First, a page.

Living Will Form vs. Health Care Power of Attorney Form

A will to live, formally called a living will form, is a type of advance directive. These legal forms are usually required to be notarized or signed and dated by witnesses.

A living will form usually covers specific directions as to what kind of medical treatment your caregivers will give you or are not allowed to give you. Some people go as far as to refuse food and water if they become incapacitated. A will to live is just that though, it is intended to force caregivers to give you the kind of medical treatment you want if you can’t communicate those directives yourself. You are considered unable to communicate when you become incapacitated or brain damaged.

Another form similar to a living will form is a power of attorney for health care form. A power of attorney for health care form appoints some one you trust of your choosing to direct your health care decisions.

End-of-life health care decisions can be very difficult and emotional on your family; 1/3rd of Americans have had to make end-of-life health care decisions for their family. A living will form will keep your family members from making these critical, emotional, and frightening decisions.

You are also entitled to fill out a do not resuscitate order if you so choose to do so, this order will not allow your caregivers to put you on life support. Often times depending on the hospital and jurisdiction they will withhold do not resuscitate orders until their confirmed or simply not even recognize their legal power. Most hospitals will not perform intubations or resuscitation only when faced with these orders but they will treat infections, pump food and fluids directly into your blood stream, use pain management, and adequate comfort care are often times continued.

These types of forms are valid as soon as they are notarized or witnessed, copies should be given to your doctor, family, and any one else you feel may need a copy.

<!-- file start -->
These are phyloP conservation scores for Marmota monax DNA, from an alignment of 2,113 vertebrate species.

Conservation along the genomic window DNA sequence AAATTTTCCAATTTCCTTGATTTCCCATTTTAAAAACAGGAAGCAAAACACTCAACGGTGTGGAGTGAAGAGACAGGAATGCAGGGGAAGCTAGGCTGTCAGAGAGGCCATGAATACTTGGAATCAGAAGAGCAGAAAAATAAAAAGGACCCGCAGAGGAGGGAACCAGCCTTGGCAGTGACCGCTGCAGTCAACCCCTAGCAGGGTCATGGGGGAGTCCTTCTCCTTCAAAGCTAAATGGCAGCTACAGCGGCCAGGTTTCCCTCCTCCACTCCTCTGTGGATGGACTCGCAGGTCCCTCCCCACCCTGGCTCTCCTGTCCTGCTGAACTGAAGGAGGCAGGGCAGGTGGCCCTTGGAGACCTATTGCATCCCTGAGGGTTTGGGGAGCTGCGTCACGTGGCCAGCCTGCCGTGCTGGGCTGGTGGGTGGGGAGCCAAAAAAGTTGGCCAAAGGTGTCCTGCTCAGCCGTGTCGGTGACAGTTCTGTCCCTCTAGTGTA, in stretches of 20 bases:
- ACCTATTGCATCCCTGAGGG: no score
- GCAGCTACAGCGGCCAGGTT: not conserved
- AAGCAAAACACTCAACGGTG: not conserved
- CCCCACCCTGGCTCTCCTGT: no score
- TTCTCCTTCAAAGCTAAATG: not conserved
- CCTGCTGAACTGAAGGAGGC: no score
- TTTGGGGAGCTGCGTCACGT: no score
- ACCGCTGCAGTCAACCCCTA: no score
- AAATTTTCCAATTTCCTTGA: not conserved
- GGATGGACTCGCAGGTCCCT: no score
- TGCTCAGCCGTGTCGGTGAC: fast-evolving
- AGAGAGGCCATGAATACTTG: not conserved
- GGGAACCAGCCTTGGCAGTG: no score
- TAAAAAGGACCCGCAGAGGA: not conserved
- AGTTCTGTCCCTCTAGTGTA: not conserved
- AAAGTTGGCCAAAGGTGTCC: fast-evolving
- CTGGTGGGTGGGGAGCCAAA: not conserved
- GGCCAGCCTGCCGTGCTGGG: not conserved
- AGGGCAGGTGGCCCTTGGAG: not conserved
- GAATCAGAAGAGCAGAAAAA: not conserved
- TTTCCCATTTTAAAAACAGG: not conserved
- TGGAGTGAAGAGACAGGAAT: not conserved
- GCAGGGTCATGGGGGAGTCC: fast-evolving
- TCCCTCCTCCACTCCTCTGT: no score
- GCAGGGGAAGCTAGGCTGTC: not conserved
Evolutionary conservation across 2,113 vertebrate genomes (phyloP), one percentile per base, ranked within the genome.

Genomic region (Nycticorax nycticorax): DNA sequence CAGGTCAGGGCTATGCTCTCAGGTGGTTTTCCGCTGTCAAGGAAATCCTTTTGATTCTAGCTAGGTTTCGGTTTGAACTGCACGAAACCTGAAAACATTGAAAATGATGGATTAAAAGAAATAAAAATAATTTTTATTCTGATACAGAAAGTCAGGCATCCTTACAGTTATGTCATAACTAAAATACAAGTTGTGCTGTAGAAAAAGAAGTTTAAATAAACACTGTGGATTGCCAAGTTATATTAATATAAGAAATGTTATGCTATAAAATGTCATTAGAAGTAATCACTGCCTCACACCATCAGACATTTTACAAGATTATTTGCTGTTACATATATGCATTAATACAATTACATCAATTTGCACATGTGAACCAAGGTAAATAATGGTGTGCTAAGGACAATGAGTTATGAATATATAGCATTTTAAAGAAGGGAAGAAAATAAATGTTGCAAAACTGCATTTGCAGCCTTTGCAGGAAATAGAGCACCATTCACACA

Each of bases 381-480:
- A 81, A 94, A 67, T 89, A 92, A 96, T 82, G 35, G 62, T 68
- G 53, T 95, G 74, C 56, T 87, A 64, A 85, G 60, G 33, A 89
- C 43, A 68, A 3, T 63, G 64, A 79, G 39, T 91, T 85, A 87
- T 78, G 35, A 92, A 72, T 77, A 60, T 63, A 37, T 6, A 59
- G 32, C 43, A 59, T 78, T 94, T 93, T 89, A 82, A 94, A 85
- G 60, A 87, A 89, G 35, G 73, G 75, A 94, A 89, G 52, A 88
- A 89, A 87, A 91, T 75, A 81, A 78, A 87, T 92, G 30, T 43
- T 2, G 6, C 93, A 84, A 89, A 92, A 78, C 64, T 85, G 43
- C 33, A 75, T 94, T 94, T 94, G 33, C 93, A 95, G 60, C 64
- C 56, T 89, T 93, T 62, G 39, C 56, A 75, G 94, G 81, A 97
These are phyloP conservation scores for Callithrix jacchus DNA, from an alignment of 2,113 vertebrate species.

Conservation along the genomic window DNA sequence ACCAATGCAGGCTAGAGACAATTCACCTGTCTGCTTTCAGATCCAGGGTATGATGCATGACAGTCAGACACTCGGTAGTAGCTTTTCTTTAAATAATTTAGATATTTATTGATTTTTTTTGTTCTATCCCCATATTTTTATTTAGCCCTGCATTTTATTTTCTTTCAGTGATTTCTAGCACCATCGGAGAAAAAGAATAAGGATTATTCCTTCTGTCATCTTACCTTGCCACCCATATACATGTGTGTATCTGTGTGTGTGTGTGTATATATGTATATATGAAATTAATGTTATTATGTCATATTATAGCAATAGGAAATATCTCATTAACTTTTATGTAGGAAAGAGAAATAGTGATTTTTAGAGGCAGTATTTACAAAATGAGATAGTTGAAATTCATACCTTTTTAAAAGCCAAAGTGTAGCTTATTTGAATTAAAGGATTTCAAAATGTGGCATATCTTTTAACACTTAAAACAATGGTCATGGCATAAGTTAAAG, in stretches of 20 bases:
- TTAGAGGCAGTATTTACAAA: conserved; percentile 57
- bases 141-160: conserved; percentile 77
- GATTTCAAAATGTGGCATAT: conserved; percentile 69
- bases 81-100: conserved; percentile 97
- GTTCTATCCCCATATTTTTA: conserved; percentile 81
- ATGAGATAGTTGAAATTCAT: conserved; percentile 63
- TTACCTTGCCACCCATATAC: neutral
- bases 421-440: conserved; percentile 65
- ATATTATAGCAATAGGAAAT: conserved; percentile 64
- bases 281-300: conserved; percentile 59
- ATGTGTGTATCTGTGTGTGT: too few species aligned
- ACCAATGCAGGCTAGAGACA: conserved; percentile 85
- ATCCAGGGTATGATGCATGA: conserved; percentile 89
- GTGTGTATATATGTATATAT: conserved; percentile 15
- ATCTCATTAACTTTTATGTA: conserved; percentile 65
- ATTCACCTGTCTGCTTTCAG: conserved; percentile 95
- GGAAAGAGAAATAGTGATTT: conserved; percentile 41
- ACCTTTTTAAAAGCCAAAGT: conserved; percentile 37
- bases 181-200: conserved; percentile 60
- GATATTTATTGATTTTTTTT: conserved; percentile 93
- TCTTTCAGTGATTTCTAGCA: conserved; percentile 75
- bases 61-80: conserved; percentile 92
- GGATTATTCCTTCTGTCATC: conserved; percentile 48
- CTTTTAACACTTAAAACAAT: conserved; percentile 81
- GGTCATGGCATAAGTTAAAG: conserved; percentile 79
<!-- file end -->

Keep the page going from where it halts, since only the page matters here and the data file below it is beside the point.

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Death by Health Care Rationing

Some European nations place a financial value on a single year of life. If an individual’s health care exceeds this amount, health care treatment is denied. Do we, as Americans, really want the government deciding whether we live or die? It is time to take matters into our own hands by learning about advanced directives, palliative and hospice care.

Do not allow proposed health care rationing decide your end of life plans, make your own plans by completing an advanced directive, a document outlining actions to be taken for an individual related to medical care in the event the person is unable to make their own health care decisions. Only about thirty percent of individuals have a living will. The other seventy percent may experience undesirable end of life care that includes ventilation, mechanical feeding and other invasive care to extend end of life without providing quality of life. If you do not want to experience a death with others making decisions for you, complete your advanced directives now.

Many individuals believe family members are able to make end of life decisions and are surprised to learn that family members cannot make these decisions without the presence of a legal document called a living will. Without a medical power of attorney no one can make healthcare decisions for you in the event that you become unconscious or unable to make decisions. Without a living will you may be kept alive on life support indefinitely and may receive life sustaining medical treatment that you would not wish.

What is a living will or advanced directive? A document that provides direction for specific procedures, for example administration of artificial nutrition, blood transfusions, dialysis and other treatments of prolonged maintenance that the individual does or does not wish to occur to extend his or her life.

What is a durable medical power of attorney? A document that allows an individual to appoint another individual, often a family member, to inquire about health care and to make health care decisions in the event the person making the designation is unable to make their wishes known.

What are the 5 wishes? A document providing questions and guidance to allow an individual to thoroughly outline medical and related wishes regarding end of life wishes.

What is palliative care and hospice care? This is pain management and end of life care that your physician will not likely discuss with you. The goal of most physicians and the medical profession is to preserve life, in some cases by offering chemotherapy, radiation and experimental medical treatments that offer little quality of life but financially feed the system and the pockets of the medical providers. By self advocating and learning about palliative and hospice care you control your own pain management and end of life care.

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